HEPC starts new search for chancellor

CHARLESTON — The search is on for a new interim chancellor after the Higher Education Policy Commission accepted the resignation of Carolyn Long.

The HEPC held an emergency meeting Friday morning with commissioners dialing in to the HEPC’s conference room in downtown Charleston. The meeting lasted barely 30 minutes, with commissioners going into executive session to discuss the resignation and the next steps.

The vote to accept Long’s resignation was unanimous, which will go into effect May 15. Long was appointed interim chancellor in July 2018 shortly after the formation of the Blue Ribbon Commission on Four-Year Higher Education.

“We graciously accept your resignation,” HEPC Chairman Mike Farrell told Long after the vote. “The service you have provided has been outstanding. We’re very appreciative of all that.”

Long will be returning to West Virginia University Institute of Technology, where she was the campus president. No date has been set for her return to the Beckley campus.

“The May 15th date is one of your selection so you can get back to your campus,” Farrell said. “I’m sure your campus will welcome you back.”

“Yes, I’ve been told I can come back,” Long said to reporters about returning as WVU Tech’s campus president. Long said she talked to WVU President Gordon Gee about coming back. She took no further questions.

Farrell said the HEPC will do a search for a new interim chancellor and accept applications until April 10, then the commission will select the new interim chancellor at the regular meeting on April 26 in Charleston.

The commission had been looking for a permanent chancellor to replace Paul Hill, who announced his impending retirement last March. That nationwide search was called off in July after the creation of the blue ribbon commission which was charged by Gov. Jim Justice with looking at ways to improve the higher education structure in the state. Hill stayed on the payroll but went on a six-month sabbatical that ended in January.

Between July and December, the blue ribbon commission’s governance subcommittee started working on plans to dismantle the HEPC, including draft legislation that was never approved by the blue ribbon commission, but was introduced during the 2019 legislative session that ended March 9. It would have replaced the HEPC with a more-limited Office of Postsecondary Education, but the bill was never taken up.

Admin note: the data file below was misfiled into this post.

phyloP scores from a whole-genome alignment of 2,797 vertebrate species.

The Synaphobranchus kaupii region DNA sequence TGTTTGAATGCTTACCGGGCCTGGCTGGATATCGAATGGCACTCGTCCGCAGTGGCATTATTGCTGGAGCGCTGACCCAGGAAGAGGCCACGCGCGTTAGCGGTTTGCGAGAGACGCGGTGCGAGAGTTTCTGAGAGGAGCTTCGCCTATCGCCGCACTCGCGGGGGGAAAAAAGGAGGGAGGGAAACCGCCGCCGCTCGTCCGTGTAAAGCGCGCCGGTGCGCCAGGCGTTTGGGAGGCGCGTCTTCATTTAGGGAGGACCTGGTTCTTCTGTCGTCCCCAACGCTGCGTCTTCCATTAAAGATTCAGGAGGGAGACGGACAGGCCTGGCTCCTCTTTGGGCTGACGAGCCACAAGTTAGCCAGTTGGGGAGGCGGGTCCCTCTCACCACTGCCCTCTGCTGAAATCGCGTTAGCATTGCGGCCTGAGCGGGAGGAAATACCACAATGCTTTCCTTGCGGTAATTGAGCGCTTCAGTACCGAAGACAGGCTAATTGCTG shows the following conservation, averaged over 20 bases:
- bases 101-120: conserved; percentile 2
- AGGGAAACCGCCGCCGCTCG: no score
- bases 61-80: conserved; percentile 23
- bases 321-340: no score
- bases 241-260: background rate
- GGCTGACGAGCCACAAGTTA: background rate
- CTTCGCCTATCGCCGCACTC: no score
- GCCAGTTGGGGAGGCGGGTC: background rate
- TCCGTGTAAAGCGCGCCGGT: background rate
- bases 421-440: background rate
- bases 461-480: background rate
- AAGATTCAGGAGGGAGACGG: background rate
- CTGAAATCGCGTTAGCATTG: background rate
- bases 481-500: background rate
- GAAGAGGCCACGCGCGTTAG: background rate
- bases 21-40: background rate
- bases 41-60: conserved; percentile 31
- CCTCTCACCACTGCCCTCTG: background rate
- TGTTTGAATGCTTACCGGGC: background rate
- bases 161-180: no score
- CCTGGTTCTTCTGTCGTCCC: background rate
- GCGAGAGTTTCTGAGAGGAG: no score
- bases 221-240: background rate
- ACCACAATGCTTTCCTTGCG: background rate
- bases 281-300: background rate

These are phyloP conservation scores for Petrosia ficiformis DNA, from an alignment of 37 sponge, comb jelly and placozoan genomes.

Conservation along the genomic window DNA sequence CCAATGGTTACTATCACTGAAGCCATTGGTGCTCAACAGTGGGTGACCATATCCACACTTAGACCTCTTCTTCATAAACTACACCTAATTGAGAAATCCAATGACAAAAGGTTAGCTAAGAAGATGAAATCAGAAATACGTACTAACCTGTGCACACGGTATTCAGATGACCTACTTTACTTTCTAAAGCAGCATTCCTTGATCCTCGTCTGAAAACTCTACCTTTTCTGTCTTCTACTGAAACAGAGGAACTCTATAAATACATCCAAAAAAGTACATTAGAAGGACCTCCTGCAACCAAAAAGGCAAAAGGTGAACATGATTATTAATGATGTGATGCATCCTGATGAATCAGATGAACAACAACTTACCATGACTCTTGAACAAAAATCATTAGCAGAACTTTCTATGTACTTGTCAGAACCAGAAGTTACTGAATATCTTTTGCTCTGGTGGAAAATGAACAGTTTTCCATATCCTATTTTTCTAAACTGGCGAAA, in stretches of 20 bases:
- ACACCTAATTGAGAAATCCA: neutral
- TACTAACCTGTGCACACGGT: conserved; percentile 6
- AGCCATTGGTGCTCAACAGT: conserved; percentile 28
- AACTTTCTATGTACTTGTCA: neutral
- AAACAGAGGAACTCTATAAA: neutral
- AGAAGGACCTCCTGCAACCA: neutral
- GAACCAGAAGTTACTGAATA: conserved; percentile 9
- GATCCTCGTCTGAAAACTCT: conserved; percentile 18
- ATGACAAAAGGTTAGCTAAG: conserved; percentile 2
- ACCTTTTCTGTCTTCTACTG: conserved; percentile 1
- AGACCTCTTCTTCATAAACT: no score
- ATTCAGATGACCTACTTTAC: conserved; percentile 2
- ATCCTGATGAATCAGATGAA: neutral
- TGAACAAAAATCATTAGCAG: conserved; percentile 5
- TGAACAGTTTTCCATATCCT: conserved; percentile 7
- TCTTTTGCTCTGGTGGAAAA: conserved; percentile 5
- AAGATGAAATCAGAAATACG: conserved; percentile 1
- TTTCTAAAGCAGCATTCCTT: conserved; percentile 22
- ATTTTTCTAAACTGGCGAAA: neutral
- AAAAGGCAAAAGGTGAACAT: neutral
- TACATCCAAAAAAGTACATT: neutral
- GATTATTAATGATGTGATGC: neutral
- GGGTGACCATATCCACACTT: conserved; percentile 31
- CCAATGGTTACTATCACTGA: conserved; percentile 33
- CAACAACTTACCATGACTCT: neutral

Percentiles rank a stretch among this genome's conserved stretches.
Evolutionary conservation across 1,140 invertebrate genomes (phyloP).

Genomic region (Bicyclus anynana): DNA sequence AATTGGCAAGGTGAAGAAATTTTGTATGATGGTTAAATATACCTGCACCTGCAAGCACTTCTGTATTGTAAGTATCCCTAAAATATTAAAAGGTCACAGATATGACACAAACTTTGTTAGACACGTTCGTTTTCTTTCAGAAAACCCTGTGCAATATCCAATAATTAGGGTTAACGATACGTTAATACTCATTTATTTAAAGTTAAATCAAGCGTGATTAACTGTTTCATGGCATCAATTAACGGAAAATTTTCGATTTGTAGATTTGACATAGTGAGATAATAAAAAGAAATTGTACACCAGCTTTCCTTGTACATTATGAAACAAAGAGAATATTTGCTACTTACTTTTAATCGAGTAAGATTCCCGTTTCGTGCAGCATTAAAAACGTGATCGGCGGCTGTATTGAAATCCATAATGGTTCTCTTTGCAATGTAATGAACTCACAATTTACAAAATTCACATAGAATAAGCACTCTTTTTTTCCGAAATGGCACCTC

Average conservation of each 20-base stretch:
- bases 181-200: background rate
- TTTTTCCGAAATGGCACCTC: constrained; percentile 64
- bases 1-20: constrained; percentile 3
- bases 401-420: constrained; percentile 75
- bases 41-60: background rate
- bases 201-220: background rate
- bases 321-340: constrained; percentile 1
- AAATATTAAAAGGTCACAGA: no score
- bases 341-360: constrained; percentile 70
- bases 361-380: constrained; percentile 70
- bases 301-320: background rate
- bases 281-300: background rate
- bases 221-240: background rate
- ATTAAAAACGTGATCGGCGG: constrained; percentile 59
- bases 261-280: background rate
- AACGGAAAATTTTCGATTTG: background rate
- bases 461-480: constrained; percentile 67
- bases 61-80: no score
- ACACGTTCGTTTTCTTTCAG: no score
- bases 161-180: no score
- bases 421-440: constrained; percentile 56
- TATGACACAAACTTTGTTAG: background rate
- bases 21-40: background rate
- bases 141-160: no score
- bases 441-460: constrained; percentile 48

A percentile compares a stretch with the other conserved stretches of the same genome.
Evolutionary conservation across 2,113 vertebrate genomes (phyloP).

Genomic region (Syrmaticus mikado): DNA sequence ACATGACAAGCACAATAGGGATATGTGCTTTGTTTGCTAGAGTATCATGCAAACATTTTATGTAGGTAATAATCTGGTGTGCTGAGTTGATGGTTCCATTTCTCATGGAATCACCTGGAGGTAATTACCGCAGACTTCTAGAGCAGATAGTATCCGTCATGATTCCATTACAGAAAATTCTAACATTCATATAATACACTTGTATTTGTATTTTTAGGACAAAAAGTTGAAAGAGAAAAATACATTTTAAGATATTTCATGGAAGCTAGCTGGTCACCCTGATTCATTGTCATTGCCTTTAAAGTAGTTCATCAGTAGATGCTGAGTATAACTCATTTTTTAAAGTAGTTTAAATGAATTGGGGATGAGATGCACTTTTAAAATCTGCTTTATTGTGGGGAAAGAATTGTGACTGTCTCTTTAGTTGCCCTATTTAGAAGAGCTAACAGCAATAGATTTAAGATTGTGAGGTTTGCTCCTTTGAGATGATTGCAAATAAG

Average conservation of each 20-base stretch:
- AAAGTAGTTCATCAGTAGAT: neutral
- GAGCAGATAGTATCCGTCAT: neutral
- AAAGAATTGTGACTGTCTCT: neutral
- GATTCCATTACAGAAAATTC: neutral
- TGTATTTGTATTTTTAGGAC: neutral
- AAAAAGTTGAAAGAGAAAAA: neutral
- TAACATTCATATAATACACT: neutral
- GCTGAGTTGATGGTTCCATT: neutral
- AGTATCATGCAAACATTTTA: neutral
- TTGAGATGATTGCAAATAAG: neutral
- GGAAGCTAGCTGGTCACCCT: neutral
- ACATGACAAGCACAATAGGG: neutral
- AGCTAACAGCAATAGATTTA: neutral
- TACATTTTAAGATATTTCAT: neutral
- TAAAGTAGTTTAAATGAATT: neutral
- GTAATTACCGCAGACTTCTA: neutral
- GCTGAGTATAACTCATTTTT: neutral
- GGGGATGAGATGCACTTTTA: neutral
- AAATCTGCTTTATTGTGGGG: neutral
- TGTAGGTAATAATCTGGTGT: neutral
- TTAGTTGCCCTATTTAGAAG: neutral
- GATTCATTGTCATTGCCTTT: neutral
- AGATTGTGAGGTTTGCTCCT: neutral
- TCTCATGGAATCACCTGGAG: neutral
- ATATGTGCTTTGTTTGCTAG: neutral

The legislature plans to study the idea of reforming the HEPC during interim meetings held monthly at the State Capitol Building. Farrell said it doesn’t make sense to hire a permanent chancellor if lawmakers end up considering alternatives to the HEPC next year.

“The opportunity for a permanent chancellorship should be one that is fairly firm,” Farrell said. “I think that study group will tell us what the structure is going to be. The candidates for that permanent position will then have an opportunity to assess whether he or she wants this job … I don’t want West Virginia shortchanged because of the status of higher education policy making is in flux.”

Farrell, who also served on the blue ribbon commission, was a vocal opponent against dismantling the HEPC. He said he hasn’t heard whether the commission will continue. Its last meeting was Dec. 13 and the resolution creating the commission required a report with recommendations to be delivered to the governor in time for December legislative interim meetings.

“I don’t think the HEPC is going to be dismantled,” Farrell said. “(The legislature) left in place what some of the blue ribbon commission folks wanted to eliminate. In that posture, I think it would be presumptuous and premature for (the HEPC) to go out and hire a permanent chancellor when that permanent chancellor doesn’t know how long that position will be.”


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